But what had been small fry was rapidly becoming a matter for concern. Lately, quite a lot of cats had been kidnapped. One respectable Chinese restaurant in Middlethumpton had been shut down by Health and Safety officers after feline carcasses had been found frozen in the freezer. As a cop, Brass would have preferred the challenge of finding missing children, but as a father he was glad it was only cats in that restaurant’s fridge.
It was after ten p.m. that Tuesday evening before Brass could go home and flop down fully dressed on his bed. His three teenage children were fast asleep. He had switched the office phone over to his bungalow in case of an emergency. His sleeping mind was full of skinned cats.
The phone call broke into his nightmare like a fire bell.
Just when Cleo and Gary were getting comfortable under their brand new double duvet, Brass felt obliged to ring the Hurleys. The call was not gratefully received.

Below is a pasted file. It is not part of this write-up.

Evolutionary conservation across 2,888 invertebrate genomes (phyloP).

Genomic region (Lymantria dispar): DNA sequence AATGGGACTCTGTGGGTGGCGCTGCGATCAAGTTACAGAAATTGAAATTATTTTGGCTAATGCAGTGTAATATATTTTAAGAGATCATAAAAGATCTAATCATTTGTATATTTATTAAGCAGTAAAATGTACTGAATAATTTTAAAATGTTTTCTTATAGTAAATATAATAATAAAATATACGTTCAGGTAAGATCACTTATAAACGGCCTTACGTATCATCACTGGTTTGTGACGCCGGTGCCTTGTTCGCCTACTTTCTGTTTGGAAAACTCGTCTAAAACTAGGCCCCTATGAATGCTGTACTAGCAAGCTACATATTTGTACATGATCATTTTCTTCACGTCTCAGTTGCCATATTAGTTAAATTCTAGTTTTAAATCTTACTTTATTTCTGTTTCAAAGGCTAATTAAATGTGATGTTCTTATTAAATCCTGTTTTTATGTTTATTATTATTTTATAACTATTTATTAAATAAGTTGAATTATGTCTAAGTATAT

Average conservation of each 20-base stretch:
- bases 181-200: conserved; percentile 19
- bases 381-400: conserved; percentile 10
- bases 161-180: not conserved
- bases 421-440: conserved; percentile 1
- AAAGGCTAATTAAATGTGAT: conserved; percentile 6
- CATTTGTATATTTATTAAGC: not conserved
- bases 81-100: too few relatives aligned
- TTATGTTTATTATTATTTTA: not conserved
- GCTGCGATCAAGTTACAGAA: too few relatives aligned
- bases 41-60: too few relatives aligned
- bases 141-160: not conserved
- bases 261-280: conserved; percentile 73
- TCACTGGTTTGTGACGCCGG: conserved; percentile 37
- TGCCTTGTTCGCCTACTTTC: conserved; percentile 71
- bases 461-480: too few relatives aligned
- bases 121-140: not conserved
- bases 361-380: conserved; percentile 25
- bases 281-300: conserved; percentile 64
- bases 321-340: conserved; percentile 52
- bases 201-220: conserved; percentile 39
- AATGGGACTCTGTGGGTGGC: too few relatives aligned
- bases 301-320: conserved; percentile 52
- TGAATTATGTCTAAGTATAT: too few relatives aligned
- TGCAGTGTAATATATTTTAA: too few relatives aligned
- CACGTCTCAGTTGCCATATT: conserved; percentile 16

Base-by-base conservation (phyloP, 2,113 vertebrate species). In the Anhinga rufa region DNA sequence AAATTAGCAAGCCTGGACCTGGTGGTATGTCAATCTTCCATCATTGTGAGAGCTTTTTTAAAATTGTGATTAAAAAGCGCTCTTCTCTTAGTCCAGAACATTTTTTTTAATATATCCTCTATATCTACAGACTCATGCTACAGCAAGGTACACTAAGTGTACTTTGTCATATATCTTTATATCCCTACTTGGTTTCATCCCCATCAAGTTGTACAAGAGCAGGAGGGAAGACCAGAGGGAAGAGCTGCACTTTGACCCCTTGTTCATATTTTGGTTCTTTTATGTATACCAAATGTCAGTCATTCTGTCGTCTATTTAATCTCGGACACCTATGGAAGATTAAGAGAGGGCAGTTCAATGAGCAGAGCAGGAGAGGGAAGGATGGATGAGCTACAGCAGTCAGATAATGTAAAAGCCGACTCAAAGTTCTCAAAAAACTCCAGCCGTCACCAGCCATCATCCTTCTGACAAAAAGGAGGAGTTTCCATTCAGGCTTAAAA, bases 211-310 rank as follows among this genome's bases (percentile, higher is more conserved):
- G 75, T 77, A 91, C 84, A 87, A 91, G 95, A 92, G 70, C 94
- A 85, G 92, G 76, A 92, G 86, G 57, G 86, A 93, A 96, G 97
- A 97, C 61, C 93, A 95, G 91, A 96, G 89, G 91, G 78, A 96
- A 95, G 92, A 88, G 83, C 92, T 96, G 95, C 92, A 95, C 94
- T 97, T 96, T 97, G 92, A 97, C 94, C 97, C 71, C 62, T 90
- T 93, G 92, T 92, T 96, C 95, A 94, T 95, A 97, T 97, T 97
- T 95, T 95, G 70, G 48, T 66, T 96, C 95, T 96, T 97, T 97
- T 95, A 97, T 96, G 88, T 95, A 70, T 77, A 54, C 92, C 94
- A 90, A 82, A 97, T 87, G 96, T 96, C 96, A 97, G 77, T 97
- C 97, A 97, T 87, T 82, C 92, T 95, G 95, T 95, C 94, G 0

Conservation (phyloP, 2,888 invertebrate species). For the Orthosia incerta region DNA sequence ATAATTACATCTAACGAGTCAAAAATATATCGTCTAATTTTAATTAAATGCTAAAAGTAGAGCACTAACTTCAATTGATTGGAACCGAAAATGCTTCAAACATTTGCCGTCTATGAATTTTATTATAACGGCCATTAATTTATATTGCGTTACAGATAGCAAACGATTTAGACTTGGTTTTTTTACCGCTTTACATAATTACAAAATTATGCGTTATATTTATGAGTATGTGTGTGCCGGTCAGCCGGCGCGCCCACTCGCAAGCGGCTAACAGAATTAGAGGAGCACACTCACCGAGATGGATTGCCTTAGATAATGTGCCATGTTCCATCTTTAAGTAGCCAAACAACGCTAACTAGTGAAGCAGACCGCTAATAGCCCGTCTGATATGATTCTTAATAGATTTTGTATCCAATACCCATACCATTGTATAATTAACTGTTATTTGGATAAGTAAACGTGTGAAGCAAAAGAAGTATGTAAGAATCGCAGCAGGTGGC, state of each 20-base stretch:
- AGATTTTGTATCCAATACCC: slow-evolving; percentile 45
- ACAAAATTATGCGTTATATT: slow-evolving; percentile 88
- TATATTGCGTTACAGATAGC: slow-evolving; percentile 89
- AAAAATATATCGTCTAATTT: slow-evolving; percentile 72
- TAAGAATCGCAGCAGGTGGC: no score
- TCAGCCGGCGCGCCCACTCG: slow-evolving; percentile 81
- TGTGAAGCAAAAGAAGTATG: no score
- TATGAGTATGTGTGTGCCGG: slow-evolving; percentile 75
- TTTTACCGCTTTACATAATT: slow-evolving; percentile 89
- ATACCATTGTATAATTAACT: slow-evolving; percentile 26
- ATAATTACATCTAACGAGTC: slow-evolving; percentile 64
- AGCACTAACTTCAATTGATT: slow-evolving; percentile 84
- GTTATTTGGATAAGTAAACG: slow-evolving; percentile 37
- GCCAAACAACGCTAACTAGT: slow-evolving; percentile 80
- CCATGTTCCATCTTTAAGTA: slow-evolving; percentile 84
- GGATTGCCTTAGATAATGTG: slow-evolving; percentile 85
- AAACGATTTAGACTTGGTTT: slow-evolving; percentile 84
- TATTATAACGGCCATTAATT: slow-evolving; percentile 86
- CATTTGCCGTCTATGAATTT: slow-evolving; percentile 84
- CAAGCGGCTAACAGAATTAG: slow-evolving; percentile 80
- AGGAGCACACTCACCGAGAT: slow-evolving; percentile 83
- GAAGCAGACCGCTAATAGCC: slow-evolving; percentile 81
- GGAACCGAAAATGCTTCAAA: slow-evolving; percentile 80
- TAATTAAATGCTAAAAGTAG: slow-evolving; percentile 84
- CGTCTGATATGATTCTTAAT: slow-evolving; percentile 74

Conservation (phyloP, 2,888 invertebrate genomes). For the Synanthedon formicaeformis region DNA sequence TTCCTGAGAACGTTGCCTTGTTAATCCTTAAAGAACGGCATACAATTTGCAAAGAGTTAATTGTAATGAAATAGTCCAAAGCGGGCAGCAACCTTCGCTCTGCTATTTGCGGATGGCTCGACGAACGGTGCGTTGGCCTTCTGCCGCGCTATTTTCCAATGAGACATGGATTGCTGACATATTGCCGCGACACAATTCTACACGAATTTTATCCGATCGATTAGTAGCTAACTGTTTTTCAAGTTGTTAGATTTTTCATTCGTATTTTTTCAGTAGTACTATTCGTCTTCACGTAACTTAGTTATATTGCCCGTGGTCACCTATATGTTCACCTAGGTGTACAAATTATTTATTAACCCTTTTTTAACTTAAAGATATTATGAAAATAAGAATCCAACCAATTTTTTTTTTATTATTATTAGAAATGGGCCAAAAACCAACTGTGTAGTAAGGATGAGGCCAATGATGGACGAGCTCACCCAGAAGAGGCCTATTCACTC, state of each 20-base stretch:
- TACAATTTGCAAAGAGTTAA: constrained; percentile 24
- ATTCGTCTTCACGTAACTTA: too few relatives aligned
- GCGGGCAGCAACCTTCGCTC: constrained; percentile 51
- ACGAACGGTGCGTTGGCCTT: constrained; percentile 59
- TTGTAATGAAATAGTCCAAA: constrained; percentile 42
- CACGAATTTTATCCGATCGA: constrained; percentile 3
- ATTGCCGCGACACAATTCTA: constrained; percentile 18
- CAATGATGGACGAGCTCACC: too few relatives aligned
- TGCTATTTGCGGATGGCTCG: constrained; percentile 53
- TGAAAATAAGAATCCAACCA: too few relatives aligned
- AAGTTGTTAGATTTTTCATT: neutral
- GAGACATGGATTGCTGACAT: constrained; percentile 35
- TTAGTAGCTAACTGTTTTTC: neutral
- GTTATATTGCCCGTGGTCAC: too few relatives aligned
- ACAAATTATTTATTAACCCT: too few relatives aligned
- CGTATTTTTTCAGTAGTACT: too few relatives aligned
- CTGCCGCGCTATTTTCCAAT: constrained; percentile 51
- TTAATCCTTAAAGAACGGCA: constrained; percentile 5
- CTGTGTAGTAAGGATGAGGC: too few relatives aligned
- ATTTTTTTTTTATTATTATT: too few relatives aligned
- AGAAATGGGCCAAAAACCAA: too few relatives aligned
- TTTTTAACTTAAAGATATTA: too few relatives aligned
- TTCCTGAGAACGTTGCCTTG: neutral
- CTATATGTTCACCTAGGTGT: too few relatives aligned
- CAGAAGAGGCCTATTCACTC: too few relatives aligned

“Oh. Sorry. Were you already asleep?” said Brass, always apologetic and conscious of his bad timing.
“Nearly,” said Gary, who had plucked the receiver from Cleo’s hand as Max had been woken by the ring and was complaining bitterly. Matilda, his twin sister, would presently join in the caterwauling and that would wake everyone else. Cleo jumped out of bed, flung herself into her kimono, and tended to the infant.
“It’s just that there’s been some squabbling behind the church hall, Gary.”
“When you say squabbling, do you mean assault and battery or bickering?”
Gary switched on the speaker so that Cleo could also communicate with Brass.
“Both, I would say,” said Brass. “Mrs Parsnip and the butcher were on their way home and saw something.”
“I expect Edith had visited Robert and he was her home,” Cleo explained loudly enough for Brass to hear. Her thoughts were racing. Had Robert managed to throw Edith out?
“Who phoned you, Brass?”
“Mr Jones. It was his mobile phone. He was escorting the lady home, he said. Mrs Parsnip had been to the rehearsal and had paid him a short visit. They were taking the short cut to the vicarage.”
Cleo rolled her eyes. Robert must have promised Edith something ‘nice’ when they got to the vicarage. Surely he had learnt his lesson by now and would not have wanted to spend the night with the woman.
“And they heard noises of people having a fight, did they?” Gary asked.